What is in your “analytical toolbox”?

I have been thinking about this topic for a while.    It appears to me that the certification literature we read assumes that we know how to analyze appropriately.  But is that reality?

So I drew upon my knowledge gained in my master’s degree program in Public Policy to try to find examples of analysis in a social science setting that would be part of an “analytical tool kit” for genealogists!  Any tool assists you in making the job of analysis easier but it still takes some “sweat equity” to get the job done.

One needs a tool box to:

  • have the right tool
  • ability to select the right tool for the problem
  • knowledge of the limitations of the tool so it can be modified if necessary for the need and
  • ability to implement appropriately.

It is no different for genealogy writing….or at least that is my contention.  Let me know if this resonates with you.

I started by thinking of the different analytical structures I used in my Policy classes, like SWOT and S-BAR analysis.  They didn’t seem quite right; writing a genealogy paper is not about plugging into a template and being formulaic.  Then I remembered that we do a lot of comparing/contrasting, a type of essay writing.  Tell me if you think this has value to you….

The tools we might use are the different types of essay writing.

I decided I didn’t know enough about the types of essays one might be asked to write so I checked out some university writing centers to see what types of essays there were (I know I learned these in Mr. Swisher’s English class but I just did not remember!). Generally (and probably it’s a standard and I didn’t know it), they were in agreement over the types of essays.

  • Analysis:  This type of writing is not a summary but rather answers the “how” and the “why.” We know we use this.
  • Argumentative: This type differentiates itself from “Persuasive type” because it makes a stronger claim to an unwilling audience.  I think this type of essay writing is rarely, if ever, used in the papers we write about genealogy.  It implies a single viewpoint and a preconceived notion about the outcome.
  • Persuasive/persuade: This type of writing uses good evidence to persuade the audience to your point of view. I could see this as a  primary type of writing that ESM used in her “Working with Historical Evidence: Genealogical Principles and Standards” article in the NGS Quarterly of September 1999.
  • Cause/effect:  This type addresses an issue/problem and then illustrates the effects.  I could see this being used in a genealogical article fairly easily; for example,  you might research the economy or religious practices of the time in the birth country of your ancestor to give possible reasons for his emigration.  It doesn’t answer why YOUR ancestor left, which you may never know, but it creates the atmosphere for the reader within which he made his decision.
  • Compare & contrast: This is the type of essay writing used for most proof discussions.  For example, in trying to prove X is the same person as Y, you might compare the information you have about each to see what the commonalities are and where there are differences.  I’ll talk more about this in a later post.
  • Definition:  This essay type looks at a common word and dissects its meanings.  This might not be used enough in genealogical writing.  For example, I wanted to know the origins of a familial surname, Bode.  I knew that I could use the word in a sentence, “This does not bode well for the……” but I didn’t really know what it meant.  I looked it up in the Oxford English Dictionary (if you haven’t discovered this dictionary, take some time to explore.  It gives the etymology of words and their earliest usages.) and found out it had medieval origins in northern Germany as a messenger.  That discovery was made even more interesting when it was determined that the first person to use the name “de Bode” delivered the mail from Aurich to Emden in Germany…..he was a postman!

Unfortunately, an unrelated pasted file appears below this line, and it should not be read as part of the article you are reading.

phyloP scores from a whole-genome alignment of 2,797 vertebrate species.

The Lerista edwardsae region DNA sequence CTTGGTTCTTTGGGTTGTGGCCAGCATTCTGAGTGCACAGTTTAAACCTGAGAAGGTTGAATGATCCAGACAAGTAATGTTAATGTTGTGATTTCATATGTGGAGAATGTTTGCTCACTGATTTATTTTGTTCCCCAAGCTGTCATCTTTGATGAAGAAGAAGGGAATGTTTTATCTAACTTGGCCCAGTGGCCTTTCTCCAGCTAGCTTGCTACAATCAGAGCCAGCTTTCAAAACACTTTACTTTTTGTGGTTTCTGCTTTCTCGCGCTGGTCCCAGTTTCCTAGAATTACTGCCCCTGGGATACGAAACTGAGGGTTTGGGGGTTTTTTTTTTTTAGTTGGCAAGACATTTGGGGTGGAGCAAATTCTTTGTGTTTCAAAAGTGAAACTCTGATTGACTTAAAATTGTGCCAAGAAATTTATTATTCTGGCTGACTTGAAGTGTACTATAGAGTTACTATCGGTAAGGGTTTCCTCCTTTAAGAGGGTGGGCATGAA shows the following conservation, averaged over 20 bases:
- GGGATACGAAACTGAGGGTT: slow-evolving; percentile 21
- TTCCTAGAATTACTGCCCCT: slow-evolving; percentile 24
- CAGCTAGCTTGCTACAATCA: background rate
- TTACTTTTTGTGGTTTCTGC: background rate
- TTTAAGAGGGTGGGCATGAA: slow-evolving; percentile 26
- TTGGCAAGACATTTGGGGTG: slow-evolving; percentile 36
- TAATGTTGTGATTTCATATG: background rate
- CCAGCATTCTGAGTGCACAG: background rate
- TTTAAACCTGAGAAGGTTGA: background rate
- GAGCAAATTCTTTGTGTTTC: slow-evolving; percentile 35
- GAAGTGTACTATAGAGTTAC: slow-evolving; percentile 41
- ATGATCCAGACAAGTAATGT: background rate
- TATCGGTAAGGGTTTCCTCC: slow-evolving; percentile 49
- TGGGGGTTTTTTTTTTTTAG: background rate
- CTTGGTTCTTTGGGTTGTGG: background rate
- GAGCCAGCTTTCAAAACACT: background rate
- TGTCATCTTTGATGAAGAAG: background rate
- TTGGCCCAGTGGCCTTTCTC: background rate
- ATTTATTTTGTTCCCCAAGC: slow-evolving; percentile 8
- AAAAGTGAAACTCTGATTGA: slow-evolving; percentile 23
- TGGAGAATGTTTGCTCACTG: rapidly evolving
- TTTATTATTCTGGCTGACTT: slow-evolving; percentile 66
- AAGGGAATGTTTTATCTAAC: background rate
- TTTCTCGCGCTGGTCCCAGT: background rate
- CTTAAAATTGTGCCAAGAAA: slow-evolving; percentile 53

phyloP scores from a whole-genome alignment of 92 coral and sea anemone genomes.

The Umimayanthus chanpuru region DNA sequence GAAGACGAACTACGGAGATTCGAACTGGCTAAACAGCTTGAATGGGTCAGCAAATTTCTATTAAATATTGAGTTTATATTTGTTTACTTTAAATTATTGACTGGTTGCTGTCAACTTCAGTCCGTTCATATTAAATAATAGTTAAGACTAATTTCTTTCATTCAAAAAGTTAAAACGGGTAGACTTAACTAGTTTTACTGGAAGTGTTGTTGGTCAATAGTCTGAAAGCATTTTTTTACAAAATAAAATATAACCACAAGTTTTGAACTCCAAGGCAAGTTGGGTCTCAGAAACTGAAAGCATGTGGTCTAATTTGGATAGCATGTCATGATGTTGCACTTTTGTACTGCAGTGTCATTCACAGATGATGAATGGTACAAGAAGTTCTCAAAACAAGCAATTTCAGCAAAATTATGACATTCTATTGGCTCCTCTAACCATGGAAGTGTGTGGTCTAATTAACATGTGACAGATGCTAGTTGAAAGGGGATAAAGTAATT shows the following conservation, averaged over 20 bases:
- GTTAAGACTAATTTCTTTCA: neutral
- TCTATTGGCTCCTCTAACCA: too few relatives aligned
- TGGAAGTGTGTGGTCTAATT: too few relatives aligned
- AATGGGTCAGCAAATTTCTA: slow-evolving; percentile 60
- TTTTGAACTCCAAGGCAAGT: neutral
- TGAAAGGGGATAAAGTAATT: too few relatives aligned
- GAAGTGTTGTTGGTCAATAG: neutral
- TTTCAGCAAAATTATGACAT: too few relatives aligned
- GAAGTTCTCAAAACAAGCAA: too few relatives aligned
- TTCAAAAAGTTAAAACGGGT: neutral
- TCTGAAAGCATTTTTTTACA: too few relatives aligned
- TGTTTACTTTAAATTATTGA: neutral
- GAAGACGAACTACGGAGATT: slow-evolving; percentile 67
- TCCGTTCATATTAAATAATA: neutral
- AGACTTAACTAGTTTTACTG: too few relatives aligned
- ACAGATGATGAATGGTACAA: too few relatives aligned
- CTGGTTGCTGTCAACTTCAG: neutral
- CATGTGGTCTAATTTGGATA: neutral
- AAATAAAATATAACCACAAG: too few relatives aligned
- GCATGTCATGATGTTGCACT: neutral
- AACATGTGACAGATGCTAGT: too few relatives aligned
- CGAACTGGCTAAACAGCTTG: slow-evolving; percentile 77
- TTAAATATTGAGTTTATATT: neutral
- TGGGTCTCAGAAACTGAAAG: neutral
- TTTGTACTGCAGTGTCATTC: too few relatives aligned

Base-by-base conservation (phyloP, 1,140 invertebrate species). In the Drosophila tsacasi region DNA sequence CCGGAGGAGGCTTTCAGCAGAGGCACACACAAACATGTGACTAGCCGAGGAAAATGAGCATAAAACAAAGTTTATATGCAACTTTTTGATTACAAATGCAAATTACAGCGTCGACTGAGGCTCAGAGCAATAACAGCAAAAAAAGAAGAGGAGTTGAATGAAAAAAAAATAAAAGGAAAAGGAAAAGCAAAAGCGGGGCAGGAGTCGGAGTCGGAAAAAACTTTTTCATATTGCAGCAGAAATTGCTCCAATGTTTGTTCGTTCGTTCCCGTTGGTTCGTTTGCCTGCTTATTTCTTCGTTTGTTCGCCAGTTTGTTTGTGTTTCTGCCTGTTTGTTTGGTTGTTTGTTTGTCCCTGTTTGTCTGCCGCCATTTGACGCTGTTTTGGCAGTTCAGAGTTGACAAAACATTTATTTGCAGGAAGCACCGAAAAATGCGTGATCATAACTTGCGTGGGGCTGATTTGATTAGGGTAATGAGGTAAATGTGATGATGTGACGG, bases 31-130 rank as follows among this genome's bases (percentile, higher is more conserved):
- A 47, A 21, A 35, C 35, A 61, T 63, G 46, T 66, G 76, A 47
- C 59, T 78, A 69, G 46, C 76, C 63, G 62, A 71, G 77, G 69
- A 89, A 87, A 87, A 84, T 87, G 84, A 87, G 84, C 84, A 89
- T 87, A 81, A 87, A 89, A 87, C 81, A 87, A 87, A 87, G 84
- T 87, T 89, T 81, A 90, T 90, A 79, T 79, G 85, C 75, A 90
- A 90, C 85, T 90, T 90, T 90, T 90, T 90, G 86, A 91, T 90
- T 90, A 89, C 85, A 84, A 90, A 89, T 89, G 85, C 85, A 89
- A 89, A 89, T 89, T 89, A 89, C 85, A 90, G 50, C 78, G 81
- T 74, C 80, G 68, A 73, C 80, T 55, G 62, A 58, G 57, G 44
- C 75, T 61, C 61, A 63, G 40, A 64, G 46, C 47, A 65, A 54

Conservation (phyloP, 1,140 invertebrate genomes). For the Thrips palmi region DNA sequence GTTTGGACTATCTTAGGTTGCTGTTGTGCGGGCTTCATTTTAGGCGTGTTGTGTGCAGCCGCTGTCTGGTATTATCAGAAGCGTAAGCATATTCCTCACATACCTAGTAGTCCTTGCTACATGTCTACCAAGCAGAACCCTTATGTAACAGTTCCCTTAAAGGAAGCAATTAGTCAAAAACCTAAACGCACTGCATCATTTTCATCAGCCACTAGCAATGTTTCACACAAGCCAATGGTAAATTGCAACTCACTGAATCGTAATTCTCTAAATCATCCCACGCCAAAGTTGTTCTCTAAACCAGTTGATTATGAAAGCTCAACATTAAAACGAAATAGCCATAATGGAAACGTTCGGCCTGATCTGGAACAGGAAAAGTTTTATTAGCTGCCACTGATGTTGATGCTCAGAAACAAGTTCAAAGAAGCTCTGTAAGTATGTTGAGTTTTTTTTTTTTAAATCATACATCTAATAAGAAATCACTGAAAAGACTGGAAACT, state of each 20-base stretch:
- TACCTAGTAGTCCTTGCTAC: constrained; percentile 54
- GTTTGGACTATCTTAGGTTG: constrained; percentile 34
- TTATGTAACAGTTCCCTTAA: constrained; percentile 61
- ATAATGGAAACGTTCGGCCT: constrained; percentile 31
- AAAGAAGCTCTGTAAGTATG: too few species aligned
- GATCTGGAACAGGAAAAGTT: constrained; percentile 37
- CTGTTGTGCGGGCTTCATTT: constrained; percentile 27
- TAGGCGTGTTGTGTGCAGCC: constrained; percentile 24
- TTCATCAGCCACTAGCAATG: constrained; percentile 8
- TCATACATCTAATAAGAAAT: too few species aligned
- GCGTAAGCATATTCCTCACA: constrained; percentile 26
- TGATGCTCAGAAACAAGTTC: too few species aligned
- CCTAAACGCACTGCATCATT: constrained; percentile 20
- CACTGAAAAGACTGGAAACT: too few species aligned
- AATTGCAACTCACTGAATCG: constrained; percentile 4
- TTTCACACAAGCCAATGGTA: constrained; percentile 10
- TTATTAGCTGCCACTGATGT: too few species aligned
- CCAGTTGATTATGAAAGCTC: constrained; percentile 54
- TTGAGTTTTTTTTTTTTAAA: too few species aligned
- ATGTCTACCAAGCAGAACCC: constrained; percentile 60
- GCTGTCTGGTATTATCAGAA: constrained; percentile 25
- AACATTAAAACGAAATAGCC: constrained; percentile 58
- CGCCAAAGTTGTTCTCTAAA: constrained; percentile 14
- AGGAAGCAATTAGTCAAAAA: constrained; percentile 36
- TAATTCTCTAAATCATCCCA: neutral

• Narrative/descriptive:  This type of essay writing tells a story so the audience can learn a lesson or gain insight.  Many of the NGS articles start with a few paragraphs  of narrative/descriptive writing to set the stage for the article to follow.  The excellence of writing winners seem to be able to incorporate this type of writing frequently within their writing to keep the audience engaged and the writing fluid.
  • Division & classification: Division essays take something that is complex and break it down (example given: Batman is not a hero but a lone vigilante.) and classification takes something that has been misplaced and places it in a different category (example given: Cheerleading should be considered a sport.)  I couldn’t come up with any great examples in genealogical writing, can you?

It appears to me that more than one type of essay writing will be present in any one article and the most successful writers know (maybe subliminally) what essay type they are using and keep one type from melting into another making for greater clarity in their writing.

Happy Holidays!

Jill

What I have done since the last post:  traveled with my family for the holiday, research oral history questions for a future interview (an assignment for the class) and started critically rereading all the documents I have already drafted for the BCG Certification process.

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